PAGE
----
Cambridge University is also following suit after Princeton and Brisbane in hosting a conference on critical reading of popular romance. In this case, Lucy Cavendish College will be examining works by Georgette Heyer (8/16/1902–7/4/1974) as part of a series that includes, Virginia Woolf, and Jane Austen.
10:15 Jennifer Kloester: ‘The Life of Georgette Heyer'
10:45 Jay Dixon: ‘Heyer and Place’
11:15 Laura Vivanco: ‘”So educational!”, she said. “And quite unexceptionable.” The Nonesuch as Didactic Love Fiction.’
12:00 Mary Joannou: ‘Heyer and Austen’
12:15 Sam Rayner: ‘Publishing Heyer: Representing the Regency in Historical Romance’
12:45 STRUCTURED DISCUSSION: literary value … her place in academic study … her construction of the Regency world
2:00 Kerstin Frank: 'The Thermodynamics of Georgette Heyer: Variations on the Quest for Revitalisation'
2:30 Catherine Johns: ‘Class and Breeding’
3:00 Sarah Annes Brown: ‘Lady of Quality and Homosexual Panic’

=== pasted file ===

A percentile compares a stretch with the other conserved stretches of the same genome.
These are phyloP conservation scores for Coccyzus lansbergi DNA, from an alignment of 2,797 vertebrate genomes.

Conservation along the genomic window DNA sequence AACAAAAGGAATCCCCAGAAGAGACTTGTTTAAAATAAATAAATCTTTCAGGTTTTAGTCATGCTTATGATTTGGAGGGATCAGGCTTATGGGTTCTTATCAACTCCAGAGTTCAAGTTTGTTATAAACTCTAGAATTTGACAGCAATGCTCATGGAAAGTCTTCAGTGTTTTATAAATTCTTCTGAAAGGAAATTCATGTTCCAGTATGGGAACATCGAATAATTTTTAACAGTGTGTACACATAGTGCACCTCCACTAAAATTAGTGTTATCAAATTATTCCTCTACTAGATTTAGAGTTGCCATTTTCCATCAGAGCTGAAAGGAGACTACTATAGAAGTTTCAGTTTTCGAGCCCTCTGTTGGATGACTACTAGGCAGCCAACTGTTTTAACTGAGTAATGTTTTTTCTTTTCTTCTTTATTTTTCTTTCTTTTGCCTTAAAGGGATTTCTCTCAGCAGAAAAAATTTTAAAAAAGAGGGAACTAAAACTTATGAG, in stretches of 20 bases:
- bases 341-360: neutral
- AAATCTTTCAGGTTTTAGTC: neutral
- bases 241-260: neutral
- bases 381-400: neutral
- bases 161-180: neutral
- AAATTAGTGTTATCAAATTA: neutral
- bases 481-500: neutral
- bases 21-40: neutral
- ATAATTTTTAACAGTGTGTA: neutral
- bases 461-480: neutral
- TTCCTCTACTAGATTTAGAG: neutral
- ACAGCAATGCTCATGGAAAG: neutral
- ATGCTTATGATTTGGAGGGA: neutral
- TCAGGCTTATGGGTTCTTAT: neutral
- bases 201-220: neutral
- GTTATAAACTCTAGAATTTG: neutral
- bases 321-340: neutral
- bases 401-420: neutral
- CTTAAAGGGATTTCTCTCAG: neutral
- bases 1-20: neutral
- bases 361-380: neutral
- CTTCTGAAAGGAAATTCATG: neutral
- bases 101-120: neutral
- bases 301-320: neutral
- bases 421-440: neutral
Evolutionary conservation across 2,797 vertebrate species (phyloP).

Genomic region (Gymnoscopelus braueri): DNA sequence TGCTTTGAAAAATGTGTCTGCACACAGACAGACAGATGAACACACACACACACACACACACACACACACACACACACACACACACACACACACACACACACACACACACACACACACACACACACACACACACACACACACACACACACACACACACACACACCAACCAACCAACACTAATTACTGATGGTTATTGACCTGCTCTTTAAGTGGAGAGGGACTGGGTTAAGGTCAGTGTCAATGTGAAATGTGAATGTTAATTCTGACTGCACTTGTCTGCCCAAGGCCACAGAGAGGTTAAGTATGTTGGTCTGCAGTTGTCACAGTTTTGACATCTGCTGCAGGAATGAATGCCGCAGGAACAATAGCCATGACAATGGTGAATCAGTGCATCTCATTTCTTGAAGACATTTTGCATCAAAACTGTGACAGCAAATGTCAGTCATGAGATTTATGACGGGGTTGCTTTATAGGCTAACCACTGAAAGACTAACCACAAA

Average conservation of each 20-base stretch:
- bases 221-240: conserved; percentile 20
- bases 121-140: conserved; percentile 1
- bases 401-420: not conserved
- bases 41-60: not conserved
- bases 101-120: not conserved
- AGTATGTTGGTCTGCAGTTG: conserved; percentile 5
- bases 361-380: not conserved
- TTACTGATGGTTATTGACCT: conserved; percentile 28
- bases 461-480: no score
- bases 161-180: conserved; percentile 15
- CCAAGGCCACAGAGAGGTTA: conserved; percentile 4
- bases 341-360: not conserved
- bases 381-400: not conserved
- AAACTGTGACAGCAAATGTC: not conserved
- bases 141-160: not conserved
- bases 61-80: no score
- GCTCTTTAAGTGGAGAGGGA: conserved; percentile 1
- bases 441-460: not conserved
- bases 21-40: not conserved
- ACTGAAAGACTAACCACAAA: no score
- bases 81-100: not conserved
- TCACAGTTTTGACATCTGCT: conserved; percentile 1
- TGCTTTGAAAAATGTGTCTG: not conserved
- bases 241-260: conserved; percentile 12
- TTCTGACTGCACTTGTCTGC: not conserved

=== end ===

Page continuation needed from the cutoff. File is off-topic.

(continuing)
3:15 K. Elizabeth Spillman: ‘Cross Dressing and Disguise in Heyer’s Historical Romances’
3:45 STRUCTURED DISCUSSION: gender and cross dressing … sexual politics … issues of class and race
Monday, September 7, 2009
Eloisa James has come up with a fabulous contest. It's not only a contest with very cool bookish prizes, but there's also the tantalizing unknown of something Parisian for each of the five winners. As if this weren't enough, grown women (and men) get to play with paper dolls to their heart content, with nary a guilty feeling, because this is all for period research. So grab your glue gun and your scrapbooking supplies, and start read these simple instructions.
Download the Paper Doll & Clothes (designed by the wonderful artist Laurie Manifold), print the four pages, choose a dress and a wig or a hat, and decorate her costume however you'd like! The decorated examples you see on this page (click to make them bigger in a pop-up window), were created by Eloisa James and her daughter. They cut out fancy paper and then stuck jewels on top. You could use markers, crayons, fabrics, ribbons, or photoshop. Anything you'd like!
When your doll dress looks absolutely perfect, write your name on the back of each piece, package it carefully (you can send doll and dress and wig or just dress and wig or just dress), or scan it following very explicit directions, and send your entry and entry form by snail mail before October 15 to: Eloisa James Paper Doll, PO Box 300, Goshen, IN 46527-0300.
For more details and a FAQ, visit Eloisa's website or the Wax Creative blog.